While Liberia has an average malaria parasitemia prevalence of 28%, malaria is considerable less common in Madagascar and varies by region and altitude. This difference provides an interesting opportunity to observe similarities and contrasts in community perceptions of the disease.

Slide6Theoretical basis of the research is based on the Ideation model which has been described as follows and as seen in the attached figures:

  • “New ways of thinking and the diffusion of those ways of thinking by means of exposure to mass media and social interactions in local, culturally homogeneous communities” – Kincaid, 2000
  • “views and ideas that people hold individually” – van de Kaa 1996

Slide7The ideation model has successfully predicted current use of a contraceptive method as well as accessing childhood immunization. The team took up the challenge to learn whether this model would be applicable to malaria interventions.

Malaria-related ideation was proposed to consist of: Malaria knowledge (cause, symptom, prevention); Perceived susceptibility to malaria; Perceived severity of malaria; Perceived self-efficacy to prevent malaria; and Social interactions about malaria. These may lead to uptake of malaria interventions.

Slide10Items for measuring bed net ideation could include – knowing where to procure a bed net, Willingness to pay for bed net, Having a positive attitudes towards bed net (derived from ten attitudinal statements), Perceived response-efficacy of bed nets, Perceived self-efficacy for procuring and using bed nets, Participation in household decisions about bed nets, Descriptive norm about bed net use and Social interactions about bed net use.

Percent of female caregivers that slept under an ITN on the night before survey increased by level (score) of bed net ideation as seen in the graph. Results (odds ratio) of logistic regression of sleeping under an ITN on bed net ideation and other covariates showed a similar trend.

Slide15Intermittent Preventive Treatment of Malaria in Pregnancy ideation measures included the following:

  • Knows name of the drug for malaria prevention during pregnancy
  • Knows the timing of first dose of IPTp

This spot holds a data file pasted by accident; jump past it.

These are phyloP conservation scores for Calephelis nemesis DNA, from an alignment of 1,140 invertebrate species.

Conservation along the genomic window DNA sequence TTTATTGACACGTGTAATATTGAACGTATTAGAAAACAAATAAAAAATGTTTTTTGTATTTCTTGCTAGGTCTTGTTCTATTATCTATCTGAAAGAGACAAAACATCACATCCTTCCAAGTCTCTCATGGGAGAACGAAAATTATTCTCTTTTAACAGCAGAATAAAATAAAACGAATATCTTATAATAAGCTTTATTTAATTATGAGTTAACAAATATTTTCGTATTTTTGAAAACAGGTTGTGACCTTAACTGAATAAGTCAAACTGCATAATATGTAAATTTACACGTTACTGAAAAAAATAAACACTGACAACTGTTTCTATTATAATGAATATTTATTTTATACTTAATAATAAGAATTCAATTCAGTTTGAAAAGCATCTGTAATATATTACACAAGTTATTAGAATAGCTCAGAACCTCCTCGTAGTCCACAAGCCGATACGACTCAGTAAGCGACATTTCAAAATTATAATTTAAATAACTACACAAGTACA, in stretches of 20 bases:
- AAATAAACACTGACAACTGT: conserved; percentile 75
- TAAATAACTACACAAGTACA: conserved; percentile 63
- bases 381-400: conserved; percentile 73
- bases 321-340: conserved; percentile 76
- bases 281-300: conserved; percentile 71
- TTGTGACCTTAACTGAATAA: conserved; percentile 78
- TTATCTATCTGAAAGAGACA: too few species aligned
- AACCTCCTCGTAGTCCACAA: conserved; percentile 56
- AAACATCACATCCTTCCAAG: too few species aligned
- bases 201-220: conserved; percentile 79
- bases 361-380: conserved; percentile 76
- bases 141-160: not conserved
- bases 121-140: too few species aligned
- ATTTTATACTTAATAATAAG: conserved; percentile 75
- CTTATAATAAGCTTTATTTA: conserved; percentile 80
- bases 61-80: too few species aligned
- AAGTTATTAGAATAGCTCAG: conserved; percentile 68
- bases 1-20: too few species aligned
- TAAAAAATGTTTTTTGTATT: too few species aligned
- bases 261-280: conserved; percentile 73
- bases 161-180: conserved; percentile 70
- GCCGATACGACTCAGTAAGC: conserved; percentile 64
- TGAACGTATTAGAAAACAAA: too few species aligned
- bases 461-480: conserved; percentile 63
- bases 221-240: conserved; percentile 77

• Has positive attitudes towards ANC and IPTp (derived from four attitudinal statements)
  • Perceived response-efficacy of IPTp
  • Woman participates in decisions about own health
  • Social interactions about malaria and pregnancy
  • Descriptive norm about ANC visits

Slide21The percent of women who took at least two doses of IPTp during their most recent pregnancy also increased by level of IPTp ideation Likewise the results (odds ratio) of logistic regression of obtaining at least two doses of IPTp on IPTp ideation and other covariates were highest among those with highest levels of ideation.

Items for measuring case management ideation included –

  • Perceived response efficacy of malaria diagnostic test
  • Perceived self-efficacy for detecting uncomplicated malaria
  • Perceived self-efficacy for detecting severe malaria
  • Descriptive norm about prompt treatment of malaria in children
  • Social interactions about malaria treatment
  • Participation in household decisions about child health
  • Positive attitudes towards appropriate malaria treatment

Slide27Again the percent of children sick with fever in past two weeks who received prompt ACT treatment by caregiver’s increased with increasing level of treatment ideation. As before the results (odds ratio) of logistic regression of prompt ACT treatment on caregiver’s treatment ideation and other covariates shows highest levels of ideation were associated with greated treatment seeking.

The team concluded that the same ideation model with demonstrated validity for family planning, child immunization, WASH and other health behaviors is relevant for malaria prevention and treatment. Strategically designed messages and interventions addressing ideational variables can help foster adoption of health-protective malaria prevention and treatment behaviors.

The authors acknowledge The US President’s Malaria Initiative (PMI) for technical guidance on the implementation of the surveys and The Ministry of Health and Social Welfare in Liberia and the Ministry of Health in Madagascar for their collaboration on the surveys.

Case Management of Malaria: A Review and Qualitative Assessment of Social and Behavior Change Communication Strategies in Four Countries

November 2nd, 2015

Kamden Hoffmann1 and Michael Toso2 presented a poster today at the 143rd annual meeting of the American Public Health Association in Chicago. Their findings are posted below.

report coverIntroduction. With the introduction and growing availability of combination therapy and rapid diagnostic tests, case management of malaria has evolved and expanded in scope. Social and behavior change communication (SBCC) activities have been developed to influence prompt care seeking behavior, adherence to test results, and completion of full treatment regimens. This review describes SBCC programming, and the extent to which it has been evaluated for impact, in Zambia, Ethiopia, Rwanda, and Senegal.